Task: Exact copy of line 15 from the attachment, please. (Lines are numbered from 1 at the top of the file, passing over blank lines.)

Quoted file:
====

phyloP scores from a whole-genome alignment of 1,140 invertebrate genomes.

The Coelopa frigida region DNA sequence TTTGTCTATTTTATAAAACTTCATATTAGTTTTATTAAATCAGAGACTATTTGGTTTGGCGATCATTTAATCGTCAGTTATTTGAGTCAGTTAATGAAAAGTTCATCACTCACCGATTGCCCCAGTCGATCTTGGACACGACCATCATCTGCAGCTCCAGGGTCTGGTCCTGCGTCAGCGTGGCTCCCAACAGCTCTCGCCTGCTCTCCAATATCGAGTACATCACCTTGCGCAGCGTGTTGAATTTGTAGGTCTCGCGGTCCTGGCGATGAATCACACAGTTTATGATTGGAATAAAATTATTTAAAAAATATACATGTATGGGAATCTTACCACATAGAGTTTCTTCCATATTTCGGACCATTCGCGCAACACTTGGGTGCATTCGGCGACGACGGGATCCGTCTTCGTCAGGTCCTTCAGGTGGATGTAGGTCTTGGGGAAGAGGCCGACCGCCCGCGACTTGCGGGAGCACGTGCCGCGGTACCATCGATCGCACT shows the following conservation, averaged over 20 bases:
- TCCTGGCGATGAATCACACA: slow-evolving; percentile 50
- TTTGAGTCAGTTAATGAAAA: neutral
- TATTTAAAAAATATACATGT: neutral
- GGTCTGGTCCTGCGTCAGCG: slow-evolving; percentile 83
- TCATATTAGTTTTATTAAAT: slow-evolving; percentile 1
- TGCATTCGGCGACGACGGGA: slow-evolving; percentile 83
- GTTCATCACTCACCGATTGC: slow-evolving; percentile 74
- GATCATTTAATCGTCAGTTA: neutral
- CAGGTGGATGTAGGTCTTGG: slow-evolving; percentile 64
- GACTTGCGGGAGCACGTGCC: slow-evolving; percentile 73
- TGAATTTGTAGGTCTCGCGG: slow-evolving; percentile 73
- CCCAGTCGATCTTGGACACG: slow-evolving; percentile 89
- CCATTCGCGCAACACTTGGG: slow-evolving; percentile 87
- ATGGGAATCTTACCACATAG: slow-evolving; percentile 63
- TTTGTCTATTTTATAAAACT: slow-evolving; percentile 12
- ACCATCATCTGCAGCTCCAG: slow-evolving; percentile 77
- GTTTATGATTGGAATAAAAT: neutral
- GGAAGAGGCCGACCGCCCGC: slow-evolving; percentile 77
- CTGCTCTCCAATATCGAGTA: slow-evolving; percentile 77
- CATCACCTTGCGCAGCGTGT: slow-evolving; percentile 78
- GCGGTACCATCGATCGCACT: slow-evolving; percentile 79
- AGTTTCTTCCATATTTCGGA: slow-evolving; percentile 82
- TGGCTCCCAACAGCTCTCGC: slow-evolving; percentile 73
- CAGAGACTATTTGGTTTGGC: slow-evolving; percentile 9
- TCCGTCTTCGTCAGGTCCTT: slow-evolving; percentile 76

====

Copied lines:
- CCATTCGCGCAACACTTGGG: slow-evolving; percentile 87